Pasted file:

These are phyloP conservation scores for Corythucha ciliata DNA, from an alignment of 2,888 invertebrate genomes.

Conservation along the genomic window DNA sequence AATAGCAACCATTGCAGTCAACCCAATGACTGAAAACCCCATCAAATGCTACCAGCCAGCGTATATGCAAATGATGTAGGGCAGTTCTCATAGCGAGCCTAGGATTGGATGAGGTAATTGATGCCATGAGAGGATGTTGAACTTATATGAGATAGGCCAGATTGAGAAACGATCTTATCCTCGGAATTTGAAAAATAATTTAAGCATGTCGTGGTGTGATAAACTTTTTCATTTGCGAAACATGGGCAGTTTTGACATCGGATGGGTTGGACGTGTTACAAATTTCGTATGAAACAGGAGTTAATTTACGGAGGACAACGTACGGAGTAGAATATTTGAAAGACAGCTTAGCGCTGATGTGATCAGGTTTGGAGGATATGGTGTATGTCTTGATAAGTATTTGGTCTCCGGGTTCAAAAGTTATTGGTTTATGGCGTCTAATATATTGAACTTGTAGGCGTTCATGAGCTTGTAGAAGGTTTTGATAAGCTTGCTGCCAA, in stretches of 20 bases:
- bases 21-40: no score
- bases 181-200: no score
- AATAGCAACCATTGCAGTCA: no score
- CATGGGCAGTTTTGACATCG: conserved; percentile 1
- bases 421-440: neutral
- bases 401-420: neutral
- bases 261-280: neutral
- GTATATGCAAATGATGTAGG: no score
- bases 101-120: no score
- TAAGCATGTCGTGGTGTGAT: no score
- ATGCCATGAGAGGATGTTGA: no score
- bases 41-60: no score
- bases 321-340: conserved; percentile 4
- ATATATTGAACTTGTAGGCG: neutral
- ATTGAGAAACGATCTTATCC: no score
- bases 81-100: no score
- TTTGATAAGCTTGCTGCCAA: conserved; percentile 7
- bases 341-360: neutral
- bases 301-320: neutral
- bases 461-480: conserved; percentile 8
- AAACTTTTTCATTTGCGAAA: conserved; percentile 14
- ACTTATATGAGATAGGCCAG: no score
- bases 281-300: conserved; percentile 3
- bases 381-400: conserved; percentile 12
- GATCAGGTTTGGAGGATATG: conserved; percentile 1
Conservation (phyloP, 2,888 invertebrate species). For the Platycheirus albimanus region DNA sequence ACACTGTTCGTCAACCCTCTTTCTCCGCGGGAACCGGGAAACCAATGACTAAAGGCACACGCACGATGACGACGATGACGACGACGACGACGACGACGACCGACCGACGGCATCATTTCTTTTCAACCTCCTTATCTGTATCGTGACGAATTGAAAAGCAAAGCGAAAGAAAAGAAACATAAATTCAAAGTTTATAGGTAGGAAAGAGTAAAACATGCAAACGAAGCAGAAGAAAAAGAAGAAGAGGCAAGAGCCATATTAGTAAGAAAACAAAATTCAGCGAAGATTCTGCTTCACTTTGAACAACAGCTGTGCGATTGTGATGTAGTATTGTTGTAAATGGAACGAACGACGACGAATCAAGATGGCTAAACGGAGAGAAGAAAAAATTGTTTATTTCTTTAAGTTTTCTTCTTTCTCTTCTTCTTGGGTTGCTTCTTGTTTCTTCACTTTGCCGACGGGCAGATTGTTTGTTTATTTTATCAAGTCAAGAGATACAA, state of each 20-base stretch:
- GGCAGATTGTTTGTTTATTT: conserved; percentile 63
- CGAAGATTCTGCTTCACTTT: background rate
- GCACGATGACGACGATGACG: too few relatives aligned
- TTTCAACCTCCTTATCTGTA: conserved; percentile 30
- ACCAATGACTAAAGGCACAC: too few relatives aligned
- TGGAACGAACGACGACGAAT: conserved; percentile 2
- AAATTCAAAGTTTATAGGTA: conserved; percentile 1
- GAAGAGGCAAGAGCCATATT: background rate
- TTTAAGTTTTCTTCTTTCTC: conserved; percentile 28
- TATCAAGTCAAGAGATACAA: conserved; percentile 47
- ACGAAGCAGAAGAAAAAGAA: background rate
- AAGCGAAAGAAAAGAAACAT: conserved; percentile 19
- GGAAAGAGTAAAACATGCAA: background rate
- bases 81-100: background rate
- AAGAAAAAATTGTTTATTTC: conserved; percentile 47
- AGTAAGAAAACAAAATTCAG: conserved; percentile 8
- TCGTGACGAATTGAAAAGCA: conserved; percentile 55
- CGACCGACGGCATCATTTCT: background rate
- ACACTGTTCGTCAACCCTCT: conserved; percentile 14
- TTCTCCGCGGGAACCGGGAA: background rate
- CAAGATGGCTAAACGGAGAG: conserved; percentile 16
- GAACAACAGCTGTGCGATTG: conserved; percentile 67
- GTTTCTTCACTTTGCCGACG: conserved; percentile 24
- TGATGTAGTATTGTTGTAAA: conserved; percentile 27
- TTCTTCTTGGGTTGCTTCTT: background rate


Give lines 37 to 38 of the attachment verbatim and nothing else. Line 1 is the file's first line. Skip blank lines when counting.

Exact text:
- TTTAAGTTTTCTTCTTTCTC: conserved; percentile 28
- TATCAAGTCAAGAGATACAA: conserved; percentile 47